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Hanlon, Duchenne, and me
A prayer that softens judgement, yours onto others, & more so others on to you. Especially those we moor to expectations of unconditional understanding, love, or support. Those we punish on pedestals.
High horses break backs,
the ride is intoxicating,
the view deceivingly complete,
until what you see is the cold u-turn of horse’s feet.
High horses break backs,
and pedestals aren’t propped to take flak
Keep one in the wild, and one on your mantel,
Don’t over ride their destiny, don’t augment their potential
Do not mount a horse, unless you can weild Hanlon’s razor
Do not assemble a pedestal, unless you are willing to be seen as villain
a villain in a story, in someone’s eyes, another ogre on a foot hill
While that foot hill is likely the top of your mountain, a pin on your hero’s arch,
Do not ride, run, and climb unless you are ready to take heat,
unless your face is guarded with a Duchenne smile and a pair of crow’s feet.
Fight the good fight, yes. but which one is that?
Fight to protect your mountains, the few and far in between,
Malachite mountain tops coming together in rosary rings
Sunflower souls surrounding your surrender
Protect them, they, those mountains,
build a life with and around them.
understand that your foothills, can be their hill tops
understand that their canyons, can be your waterfalls
Mountains do not move, yet they carry you places
Let your people carry you places,
Let the snow of their skies create new grooves in your brain
Keeping you forever young, in love all along,
Reserves of ice keeping your rivers running, keeping your caves cool
An ever abundant spring watering the YOU in neuro-plasticity,
the magic networks of your fields, of your forestry.
Fight, Flight, or Fawn, and you will survive.
Tend, and befriend, and we must thrive.
myself, the mountains, our hill tops, the sunflowers, and every single tree.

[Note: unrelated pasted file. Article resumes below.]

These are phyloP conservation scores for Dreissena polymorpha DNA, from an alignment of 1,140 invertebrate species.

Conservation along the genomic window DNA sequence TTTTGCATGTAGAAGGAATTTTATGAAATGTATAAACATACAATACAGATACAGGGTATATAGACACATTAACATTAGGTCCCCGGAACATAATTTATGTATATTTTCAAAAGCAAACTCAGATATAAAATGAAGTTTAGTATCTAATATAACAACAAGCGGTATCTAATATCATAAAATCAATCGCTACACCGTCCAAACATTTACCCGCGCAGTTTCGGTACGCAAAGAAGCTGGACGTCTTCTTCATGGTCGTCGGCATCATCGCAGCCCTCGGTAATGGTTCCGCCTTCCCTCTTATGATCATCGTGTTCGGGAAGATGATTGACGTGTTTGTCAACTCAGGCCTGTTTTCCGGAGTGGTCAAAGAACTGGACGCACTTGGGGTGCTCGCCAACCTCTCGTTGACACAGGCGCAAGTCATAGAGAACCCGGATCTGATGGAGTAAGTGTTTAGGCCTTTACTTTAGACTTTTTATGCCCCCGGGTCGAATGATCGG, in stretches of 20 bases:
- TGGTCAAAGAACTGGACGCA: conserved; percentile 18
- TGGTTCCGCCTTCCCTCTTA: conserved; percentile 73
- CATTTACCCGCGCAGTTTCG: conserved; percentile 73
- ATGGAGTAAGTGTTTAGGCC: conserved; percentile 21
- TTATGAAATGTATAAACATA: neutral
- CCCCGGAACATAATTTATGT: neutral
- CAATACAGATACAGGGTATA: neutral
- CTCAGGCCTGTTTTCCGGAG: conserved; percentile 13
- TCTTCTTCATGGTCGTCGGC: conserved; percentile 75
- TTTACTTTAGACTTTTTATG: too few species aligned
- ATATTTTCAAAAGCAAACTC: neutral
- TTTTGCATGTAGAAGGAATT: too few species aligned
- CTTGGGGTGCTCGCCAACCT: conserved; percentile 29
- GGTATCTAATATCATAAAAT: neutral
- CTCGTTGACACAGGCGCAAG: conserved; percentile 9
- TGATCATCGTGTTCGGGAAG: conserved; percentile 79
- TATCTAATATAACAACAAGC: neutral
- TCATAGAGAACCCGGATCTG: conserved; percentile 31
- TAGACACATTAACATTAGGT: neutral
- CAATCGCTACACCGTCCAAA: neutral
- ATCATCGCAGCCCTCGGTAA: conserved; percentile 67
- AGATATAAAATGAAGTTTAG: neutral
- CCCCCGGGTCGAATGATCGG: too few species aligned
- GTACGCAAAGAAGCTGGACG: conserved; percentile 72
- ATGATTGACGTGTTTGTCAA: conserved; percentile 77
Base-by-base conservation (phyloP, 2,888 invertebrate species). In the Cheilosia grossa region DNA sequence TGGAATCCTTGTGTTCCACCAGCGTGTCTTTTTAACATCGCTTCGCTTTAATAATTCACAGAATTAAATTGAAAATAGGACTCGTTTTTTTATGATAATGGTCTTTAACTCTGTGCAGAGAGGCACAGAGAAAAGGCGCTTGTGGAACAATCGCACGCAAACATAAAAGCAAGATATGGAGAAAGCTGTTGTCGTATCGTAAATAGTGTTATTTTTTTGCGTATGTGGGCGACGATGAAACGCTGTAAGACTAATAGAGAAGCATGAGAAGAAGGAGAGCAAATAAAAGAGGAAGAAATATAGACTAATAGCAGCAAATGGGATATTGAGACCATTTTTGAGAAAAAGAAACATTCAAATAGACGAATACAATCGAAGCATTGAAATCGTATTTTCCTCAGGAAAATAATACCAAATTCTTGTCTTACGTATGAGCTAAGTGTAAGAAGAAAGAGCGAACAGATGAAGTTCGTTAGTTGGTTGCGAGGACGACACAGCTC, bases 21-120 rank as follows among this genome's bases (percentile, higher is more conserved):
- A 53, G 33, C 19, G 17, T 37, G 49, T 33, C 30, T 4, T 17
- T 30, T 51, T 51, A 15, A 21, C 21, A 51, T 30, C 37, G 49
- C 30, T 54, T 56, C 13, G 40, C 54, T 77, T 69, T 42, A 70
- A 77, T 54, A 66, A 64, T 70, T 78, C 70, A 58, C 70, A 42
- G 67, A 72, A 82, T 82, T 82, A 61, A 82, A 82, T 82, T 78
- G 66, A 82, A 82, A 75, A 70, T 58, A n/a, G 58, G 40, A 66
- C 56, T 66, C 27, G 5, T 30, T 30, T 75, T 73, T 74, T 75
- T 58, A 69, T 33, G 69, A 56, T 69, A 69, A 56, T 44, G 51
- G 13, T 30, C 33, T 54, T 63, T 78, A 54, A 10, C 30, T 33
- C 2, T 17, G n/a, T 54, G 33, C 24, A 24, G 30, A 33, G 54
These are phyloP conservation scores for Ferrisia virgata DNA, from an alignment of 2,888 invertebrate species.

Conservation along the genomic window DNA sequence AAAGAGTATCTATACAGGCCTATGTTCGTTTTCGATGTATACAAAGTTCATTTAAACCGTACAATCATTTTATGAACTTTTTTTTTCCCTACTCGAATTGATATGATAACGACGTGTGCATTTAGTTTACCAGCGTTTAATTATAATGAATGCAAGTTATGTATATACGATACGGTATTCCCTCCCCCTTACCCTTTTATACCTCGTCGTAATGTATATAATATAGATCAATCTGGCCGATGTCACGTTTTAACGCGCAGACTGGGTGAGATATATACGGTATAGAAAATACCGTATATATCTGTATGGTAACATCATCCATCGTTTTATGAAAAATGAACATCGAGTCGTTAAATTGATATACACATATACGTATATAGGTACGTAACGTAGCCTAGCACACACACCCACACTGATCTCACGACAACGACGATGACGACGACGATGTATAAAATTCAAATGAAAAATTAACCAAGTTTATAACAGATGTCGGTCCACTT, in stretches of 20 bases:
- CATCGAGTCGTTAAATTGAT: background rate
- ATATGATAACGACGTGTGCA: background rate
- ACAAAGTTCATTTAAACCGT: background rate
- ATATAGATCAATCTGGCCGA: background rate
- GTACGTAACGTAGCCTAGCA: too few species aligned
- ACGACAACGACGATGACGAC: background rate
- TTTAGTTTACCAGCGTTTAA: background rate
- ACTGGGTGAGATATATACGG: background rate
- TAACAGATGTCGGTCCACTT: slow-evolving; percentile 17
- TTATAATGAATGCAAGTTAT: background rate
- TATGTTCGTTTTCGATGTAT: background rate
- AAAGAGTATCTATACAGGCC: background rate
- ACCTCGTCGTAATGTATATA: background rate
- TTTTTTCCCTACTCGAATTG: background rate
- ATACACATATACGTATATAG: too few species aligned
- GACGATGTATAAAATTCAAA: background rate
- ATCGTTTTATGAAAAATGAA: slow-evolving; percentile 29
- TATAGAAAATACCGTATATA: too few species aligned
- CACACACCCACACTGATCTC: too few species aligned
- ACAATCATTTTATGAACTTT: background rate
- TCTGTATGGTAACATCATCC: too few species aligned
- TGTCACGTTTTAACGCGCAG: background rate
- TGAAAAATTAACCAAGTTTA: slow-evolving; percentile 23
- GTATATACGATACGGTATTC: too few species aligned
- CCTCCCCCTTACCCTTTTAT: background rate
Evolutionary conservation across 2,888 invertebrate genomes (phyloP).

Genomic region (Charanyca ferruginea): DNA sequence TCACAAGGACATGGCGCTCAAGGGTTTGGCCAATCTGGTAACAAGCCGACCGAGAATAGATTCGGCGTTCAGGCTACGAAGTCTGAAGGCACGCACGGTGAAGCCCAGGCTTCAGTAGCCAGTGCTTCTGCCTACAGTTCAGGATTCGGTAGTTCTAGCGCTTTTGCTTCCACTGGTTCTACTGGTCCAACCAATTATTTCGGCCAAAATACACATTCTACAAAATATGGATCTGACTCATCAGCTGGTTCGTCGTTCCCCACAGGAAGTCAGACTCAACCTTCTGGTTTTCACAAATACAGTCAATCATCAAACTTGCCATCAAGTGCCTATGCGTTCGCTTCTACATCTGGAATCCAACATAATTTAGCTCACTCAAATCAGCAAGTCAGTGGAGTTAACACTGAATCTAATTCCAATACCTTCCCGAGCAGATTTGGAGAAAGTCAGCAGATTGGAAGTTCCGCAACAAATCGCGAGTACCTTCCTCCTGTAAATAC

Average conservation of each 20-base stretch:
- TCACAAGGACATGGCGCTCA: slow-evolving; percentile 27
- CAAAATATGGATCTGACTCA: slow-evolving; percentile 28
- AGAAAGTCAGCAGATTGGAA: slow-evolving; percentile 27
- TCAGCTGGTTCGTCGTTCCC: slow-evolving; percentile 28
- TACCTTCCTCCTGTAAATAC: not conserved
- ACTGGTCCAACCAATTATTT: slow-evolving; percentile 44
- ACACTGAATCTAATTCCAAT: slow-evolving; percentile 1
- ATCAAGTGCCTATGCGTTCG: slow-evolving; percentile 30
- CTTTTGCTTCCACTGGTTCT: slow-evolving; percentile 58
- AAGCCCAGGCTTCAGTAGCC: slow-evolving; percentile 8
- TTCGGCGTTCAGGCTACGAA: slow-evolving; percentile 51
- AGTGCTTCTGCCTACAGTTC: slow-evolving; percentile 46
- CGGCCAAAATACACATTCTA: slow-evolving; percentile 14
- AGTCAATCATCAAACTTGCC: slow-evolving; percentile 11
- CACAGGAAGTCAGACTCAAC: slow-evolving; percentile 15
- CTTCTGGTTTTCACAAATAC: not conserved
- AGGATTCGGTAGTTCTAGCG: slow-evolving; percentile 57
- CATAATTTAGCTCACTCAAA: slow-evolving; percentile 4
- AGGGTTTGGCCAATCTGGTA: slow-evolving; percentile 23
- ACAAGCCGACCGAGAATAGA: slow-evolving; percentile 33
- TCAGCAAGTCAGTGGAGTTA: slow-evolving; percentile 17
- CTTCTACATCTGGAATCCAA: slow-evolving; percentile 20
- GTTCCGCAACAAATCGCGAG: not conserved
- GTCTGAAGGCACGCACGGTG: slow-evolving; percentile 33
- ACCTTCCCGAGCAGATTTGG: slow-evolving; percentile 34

Listen to your hills,
I stood on a hill and met a thousand selves of mine, and I felt them all roll over and appear again in the distance just like hills do.
At times they disappear completely, only to see them again in the rear view mirror. With every turn I gain a spot and soon enough my body will glow full of them but they will never be enough.
Fickle freckles, eyeliner spots, green stickers and camouflage plaid...this way when I am back at a hill I have met before, or if I spot its face from a distance,
I will have my marks to remind me,
and my heart ready to blend us anew.
Earning my spots one hill at a time and a thousand lifetimes to go.
I will never appear the same twice.
Listen to your hills. The mountains are kin.
Today, I recognize that my interiority leads a life on rolling hills,
the people in my journey are anchoring mountains,
You, the people on the list, the invited and invitees,
the mountains that surround me and our sunflowers fields.
Big love your way, steep, stark, green, snow capped, lush, or quarried.
All of you beautiful mountains,
I am building my world around and with you,
and I am a lucky.
“Never attribute to malice or stupidity that which can be explained by moderately rational individuals following incentives in a complex system of interactions.”
- Douglas W. Hubbard
“You have contributed conditions to villainy that simply result from stupidity.”
- Heinlein’s (1941) novella Logic of Empire
“Misunderstandings and lethargy perhaps produce more wrong in the world than deceit and malice do. At least the latter two are certainly rarer.”
- Johann Wolfgang von Goethe, The Sorrows of Young Werther (1774)
“A Duchenne smile is a natural smile of enjoyment, made by contracting the zygomatic major muscle and the orbicularis oculi muscle. It’s often quite involuntary, and experienced during times of genuine happiness or enjoyment.
At age 3, children look more often at people showing the Duchenne smile than non-Duchenne smiles. By age 4, the children could verbally point out the 'real' (Duchenne) smiles and the 'fake' (non-Duchenne) smiles. At ages 4 and 5, the children expected the person with the Duchenne smile to be more friendly and helpful than the person with the non-Duchenne smile.”